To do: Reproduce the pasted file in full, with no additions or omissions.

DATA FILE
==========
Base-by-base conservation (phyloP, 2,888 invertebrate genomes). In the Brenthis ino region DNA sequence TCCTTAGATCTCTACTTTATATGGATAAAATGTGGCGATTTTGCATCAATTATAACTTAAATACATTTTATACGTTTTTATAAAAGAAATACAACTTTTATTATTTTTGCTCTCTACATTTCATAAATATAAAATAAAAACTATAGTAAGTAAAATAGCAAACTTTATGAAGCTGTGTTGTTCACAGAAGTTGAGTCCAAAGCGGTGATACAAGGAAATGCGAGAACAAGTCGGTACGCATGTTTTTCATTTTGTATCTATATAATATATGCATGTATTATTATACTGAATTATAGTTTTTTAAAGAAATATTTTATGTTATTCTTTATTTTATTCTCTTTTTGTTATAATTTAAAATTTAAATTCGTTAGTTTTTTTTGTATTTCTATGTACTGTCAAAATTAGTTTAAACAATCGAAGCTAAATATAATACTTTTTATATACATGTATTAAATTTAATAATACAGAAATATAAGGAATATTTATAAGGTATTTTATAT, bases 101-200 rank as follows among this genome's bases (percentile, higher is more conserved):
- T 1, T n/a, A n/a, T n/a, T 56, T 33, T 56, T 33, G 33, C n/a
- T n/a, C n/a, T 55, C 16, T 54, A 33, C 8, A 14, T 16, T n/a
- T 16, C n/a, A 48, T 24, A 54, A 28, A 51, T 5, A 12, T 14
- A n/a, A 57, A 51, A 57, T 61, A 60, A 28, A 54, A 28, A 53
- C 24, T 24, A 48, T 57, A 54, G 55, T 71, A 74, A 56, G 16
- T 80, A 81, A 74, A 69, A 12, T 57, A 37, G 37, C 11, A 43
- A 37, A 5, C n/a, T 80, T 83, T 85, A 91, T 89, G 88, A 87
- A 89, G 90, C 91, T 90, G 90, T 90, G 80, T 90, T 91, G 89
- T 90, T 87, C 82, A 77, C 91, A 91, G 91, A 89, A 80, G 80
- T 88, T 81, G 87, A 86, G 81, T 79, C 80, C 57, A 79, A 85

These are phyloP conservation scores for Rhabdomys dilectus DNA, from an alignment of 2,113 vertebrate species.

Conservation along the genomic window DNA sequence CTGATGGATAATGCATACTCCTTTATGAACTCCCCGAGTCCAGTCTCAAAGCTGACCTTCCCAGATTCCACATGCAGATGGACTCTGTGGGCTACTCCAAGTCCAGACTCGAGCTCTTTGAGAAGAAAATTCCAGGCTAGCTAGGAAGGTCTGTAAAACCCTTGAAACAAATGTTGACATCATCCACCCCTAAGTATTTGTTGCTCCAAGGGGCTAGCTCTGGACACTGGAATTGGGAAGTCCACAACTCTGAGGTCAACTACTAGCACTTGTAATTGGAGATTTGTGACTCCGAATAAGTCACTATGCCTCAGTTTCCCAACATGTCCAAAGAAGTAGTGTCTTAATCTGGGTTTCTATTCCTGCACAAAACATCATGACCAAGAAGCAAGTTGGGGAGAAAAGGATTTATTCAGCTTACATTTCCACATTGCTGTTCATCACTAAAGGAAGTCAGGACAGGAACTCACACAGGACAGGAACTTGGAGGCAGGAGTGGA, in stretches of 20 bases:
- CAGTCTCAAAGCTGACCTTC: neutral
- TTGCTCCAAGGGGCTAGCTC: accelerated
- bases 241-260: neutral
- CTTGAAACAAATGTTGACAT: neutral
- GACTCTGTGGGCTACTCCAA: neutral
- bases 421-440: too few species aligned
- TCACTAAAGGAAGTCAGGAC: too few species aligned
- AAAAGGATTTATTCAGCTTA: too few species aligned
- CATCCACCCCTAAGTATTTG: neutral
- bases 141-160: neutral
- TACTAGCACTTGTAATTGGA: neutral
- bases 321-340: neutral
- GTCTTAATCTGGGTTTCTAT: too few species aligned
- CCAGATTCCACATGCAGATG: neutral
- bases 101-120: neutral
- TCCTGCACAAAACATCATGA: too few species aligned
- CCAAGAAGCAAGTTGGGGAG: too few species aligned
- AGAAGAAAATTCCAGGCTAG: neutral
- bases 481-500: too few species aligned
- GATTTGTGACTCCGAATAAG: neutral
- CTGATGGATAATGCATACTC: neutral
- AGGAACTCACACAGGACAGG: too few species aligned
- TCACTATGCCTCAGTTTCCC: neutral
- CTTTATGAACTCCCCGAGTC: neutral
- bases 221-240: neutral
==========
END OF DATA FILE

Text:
Base-by-base conservation (phyloP, 2,888 invertebrate genomes). In the Brenthis ino region DNA sequence TCCTTAGATCTCTACTTTATATGGATAAAATGTGGCGATTTTGCATCAATTATAACTTAAATACATTTTATACGTTTTTATAAAAGAAATACAACTTTTATTATTTTTGCTCTCTACATTTCATAAATATAAAATAAAAACTATAGTAAGTAAAATAGCAAACTTTATGAAGCTGTGTTGTTCACAGAAGTTGAGTCCAAAGCGGTGATACAAGGAAATGCGAGAACAAGTCGGTACGCATGTTTTTCATTTTGTATCTATATAATATATGCATGTATTATTATACTGAATTATAGTTTTTTAAAGAAATATTTTATGTTATTCTTTATTTTATTCTCTTTTTGTTATAATTTAAAATTTAAATTCGTTAGTTTTTTTTGTATTTCTATGTACTGTCAAAATTAGTTTAAACAATCGAAGCTAAATATAATACTTTTTATATACATGTATTAAATTTAATAATACAGAAATATAAGGAATATTTATAAGGTATTTTATAT, bases 101-200 rank as follows among this genome's bases (percentile, higher is more conserved):
- T 1, T n/a, A n/a, T n/a, T 56, T 33, T 56, T 33, G 33, C n/a
- T n/a, C n/a, T 55, C 16, T 54, A 33, C 8, A 14, T 16, T n/a
- T 16, C n/a, A 48, T 24, A 54, A 28, A 51, T 5, A 12, T 14
- A n/a, A 57, A 51, A 57, T 61, A 60, A 28, A 54, A 28, A 53
- C 24, T 24, A 48, T 57, A 54, G 55, T 71, A 74, A 56, G 16
- T 80, A 81, A 74, A 69, A 12, T 57, A 37, G 37, C 11, A 43
- A 37, A 5, C n/a, T 80, T 83, T 85, A 91, T 89, G 88, A 87
- A 89, G 90, C 91, T 90, G 90, T 90, G 80, T 90, T 91, G 89
- T 90, T 87, C 82, A 77, C 91, A 91, G 91, A 89, A 80, G 80
- T 88, T 81, G 87, A 86, G 81, T 79, C 80, C 57, A 79, A 85

These are phyloP conservation scores for Rhabdomys dilectus DNA, from an alignment of 2,113 vertebrate species.

Conservation along the genomic window DNA sequence CTGATGGATAATGCATACTCCTTTATGAACTCCCCGAGTCCAGTCTCAAAGCTGACCTTCCCAGATTCCACATGCAGATGGACTCTGTGGGCTACTCCAAGTCCAGACTCGAGCTCTTTGAGAAGAAAATTCCAGGCTAGCTAGGAAGGTCTGTAAAACCCTTGAAACAAATGTTGACATCATCCACCCCTAAGTATTTGTTGCTCCAAGGGGCTAGCTCTGGACACTGGAATTGGGAAGTCCACAACTCTGAGGTCAACTACTAGCACTTGTAATTGGAGATTTGTGACTCCGAATAAGTCACTATGCCTCAGTTTCCCAACATGTCCAAAGAAGTAGTGTCTTAATCTGGGTTTCTATTCCTGCACAAAACATCATGACCAAGAAGCAAGTTGGGGAGAAAAGGATTTATTCAGCTTACATTTCCACATTGCTGTTCATCACTAAAGGAAGTCAGGACAGGAACTCACACAGGACAGGAACTTGGAGGCAGGAGTGGA, in stretches of 20 bases:
- CAGTCTCAAAGCTGACCTTC: neutral
- TTGCTCCAAGGGGCTAGCTC: accelerated
- bases 241-260: neutral
- CTTGAAACAAATGTTGACAT: neutral
- GACTCTGTGGGCTACTCCAA: neutral
- bases 421-440: too few species aligned
- TCACTAAAGGAAGTCAGGAC: too few species aligned
- AAAAGGATTTATTCAGCTTA: too few species aligned
- CATCCACCCCTAAGTATTTG: neutral
- bases 141-160: neutral
- TACTAGCACTTGTAATTGGA: neutral
- bases 321-340: neutral
- GTCTTAATCTGGGTTTCTAT: too few species aligned
- CCAGATTCCACATGCAGATG: neutral
- bases 101-120: neutral
- TCCTGCACAAAACATCATGA: too few species aligned
- CCAAGAAGCAAGTTGGGGAG: too few species aligned
- AGAAGAAAATTCCAGGCTAG: neutral
- bases 481-500: too few species aligned
- GATTTGTGACTCCGAATAAG: neutral
- CTGATGGATAATGCATACTC: neutral
- AGGAACTCACACAGGACAGG: too few species aligned
- TCACTATGCCTCAGTTTCCC: neutral
- CTTTATGAACTCCCCGAGTC: neutral
- bases 221-240: neutral